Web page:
adjective1 : foolishly impractical especially in the pursuit of ideals 2 : capricious, unpredictable
Pauline characterized her Halloween decorating plans as ambitious, but she secretly feared that “quixotic” was a more apt descriptor.
“David Smith has chased for at least 15 years what seemed a quixotic challenge—finding a way to harness the energy remaining in discarded batteries which could represent at least 50 percent of their power capacity.” — Richard Craver, Winston-Salem Journal (North Carolina), September 28, 2014
Did you know?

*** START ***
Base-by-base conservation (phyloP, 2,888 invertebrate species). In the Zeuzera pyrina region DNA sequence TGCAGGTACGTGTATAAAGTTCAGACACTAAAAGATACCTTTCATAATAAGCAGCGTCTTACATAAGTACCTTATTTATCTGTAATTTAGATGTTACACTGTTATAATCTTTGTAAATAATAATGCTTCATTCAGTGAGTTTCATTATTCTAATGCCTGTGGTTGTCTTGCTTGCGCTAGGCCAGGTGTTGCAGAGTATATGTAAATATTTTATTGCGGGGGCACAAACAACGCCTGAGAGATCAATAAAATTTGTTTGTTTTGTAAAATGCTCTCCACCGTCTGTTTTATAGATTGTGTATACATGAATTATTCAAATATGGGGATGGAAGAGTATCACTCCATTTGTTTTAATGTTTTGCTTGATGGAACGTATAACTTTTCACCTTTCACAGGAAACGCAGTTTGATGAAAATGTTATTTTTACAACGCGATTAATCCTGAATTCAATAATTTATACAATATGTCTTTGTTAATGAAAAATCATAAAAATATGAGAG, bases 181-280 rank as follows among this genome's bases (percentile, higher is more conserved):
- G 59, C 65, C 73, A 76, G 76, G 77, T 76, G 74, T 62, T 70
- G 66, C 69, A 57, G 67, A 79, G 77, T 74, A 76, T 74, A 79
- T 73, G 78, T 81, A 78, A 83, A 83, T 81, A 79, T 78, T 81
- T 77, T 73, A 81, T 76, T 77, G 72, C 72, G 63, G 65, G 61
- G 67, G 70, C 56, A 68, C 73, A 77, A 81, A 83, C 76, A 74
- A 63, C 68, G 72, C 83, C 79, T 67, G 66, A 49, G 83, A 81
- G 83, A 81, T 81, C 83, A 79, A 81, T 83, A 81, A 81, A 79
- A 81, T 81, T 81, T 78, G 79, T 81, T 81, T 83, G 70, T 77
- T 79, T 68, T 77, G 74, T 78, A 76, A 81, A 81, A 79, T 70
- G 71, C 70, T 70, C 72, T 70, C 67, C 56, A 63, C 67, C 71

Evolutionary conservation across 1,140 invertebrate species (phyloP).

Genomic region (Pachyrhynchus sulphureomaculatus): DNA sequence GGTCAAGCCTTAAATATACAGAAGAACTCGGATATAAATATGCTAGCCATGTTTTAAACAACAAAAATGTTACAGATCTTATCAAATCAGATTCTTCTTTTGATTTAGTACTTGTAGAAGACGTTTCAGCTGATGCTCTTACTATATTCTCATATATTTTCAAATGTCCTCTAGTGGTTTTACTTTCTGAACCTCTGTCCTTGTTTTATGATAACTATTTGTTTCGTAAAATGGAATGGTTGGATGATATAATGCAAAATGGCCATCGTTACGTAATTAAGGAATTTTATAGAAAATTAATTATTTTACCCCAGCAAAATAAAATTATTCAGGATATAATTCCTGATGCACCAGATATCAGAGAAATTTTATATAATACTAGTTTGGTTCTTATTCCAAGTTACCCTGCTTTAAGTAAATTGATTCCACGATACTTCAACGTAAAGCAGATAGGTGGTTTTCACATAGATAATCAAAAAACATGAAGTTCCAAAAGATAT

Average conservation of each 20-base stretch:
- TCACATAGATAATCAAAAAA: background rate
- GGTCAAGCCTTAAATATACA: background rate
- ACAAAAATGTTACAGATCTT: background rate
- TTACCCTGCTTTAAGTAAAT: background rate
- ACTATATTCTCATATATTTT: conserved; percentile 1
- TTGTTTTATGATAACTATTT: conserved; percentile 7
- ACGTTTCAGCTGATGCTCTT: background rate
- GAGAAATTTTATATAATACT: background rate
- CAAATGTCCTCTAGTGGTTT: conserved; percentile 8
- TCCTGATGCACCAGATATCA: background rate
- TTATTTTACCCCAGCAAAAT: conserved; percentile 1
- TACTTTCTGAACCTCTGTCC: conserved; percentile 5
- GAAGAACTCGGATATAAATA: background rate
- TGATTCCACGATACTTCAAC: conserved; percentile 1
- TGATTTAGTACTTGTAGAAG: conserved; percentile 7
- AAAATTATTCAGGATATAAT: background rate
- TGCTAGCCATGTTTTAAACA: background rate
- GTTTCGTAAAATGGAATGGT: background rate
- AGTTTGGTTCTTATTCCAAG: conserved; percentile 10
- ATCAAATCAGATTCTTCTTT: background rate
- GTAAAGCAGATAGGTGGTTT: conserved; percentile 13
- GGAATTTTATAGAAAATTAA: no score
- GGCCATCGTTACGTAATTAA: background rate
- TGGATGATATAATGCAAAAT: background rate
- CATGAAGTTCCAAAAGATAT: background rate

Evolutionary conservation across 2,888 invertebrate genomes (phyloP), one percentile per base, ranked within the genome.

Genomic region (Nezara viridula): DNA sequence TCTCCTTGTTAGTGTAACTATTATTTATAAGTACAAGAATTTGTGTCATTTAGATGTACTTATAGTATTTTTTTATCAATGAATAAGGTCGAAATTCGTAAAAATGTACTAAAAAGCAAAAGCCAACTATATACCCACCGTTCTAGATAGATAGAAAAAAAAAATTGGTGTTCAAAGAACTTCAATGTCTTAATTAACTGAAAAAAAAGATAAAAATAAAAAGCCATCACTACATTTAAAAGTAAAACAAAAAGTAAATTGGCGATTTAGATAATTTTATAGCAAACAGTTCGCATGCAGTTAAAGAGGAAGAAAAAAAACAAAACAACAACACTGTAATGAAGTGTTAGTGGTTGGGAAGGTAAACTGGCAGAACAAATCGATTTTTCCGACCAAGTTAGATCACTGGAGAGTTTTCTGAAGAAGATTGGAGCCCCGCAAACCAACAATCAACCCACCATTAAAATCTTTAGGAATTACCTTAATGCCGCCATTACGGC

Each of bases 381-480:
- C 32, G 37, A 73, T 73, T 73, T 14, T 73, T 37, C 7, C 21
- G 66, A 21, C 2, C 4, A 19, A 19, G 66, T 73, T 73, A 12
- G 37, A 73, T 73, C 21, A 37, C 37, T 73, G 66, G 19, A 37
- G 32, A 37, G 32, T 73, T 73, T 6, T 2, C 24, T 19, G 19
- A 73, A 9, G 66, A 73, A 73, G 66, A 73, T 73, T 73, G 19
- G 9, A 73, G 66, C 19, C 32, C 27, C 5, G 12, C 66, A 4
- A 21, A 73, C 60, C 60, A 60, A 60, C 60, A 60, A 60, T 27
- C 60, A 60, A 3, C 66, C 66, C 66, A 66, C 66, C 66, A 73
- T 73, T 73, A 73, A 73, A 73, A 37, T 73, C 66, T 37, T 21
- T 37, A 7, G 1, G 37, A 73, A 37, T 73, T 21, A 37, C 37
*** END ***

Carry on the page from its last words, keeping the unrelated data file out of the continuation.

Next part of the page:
If you guessed that quixotic has something to do with Don Quixote, you’re absolutely right. The hero of the 17th-century Spanish novel El Ingenioso Hidalgo Don Quijote de la Mancha (by Miguel de Cervantes) didn’t change the world by tilting at windmills, but he did leave a linguistic legacy in English. The adjective quixotic is based on his name and has been used to describe unrealistic idealists since at least the early 18th century. The novel has given English other words as well. Dulcinea, the name of Quixote’s beloved, has come to mean “mistress” or “sweetheart,” and rosinante, which is sometimes used to refer to an old, broken-down horse, comes from the name of the hero’s less-than-gallant steed, Rocinante.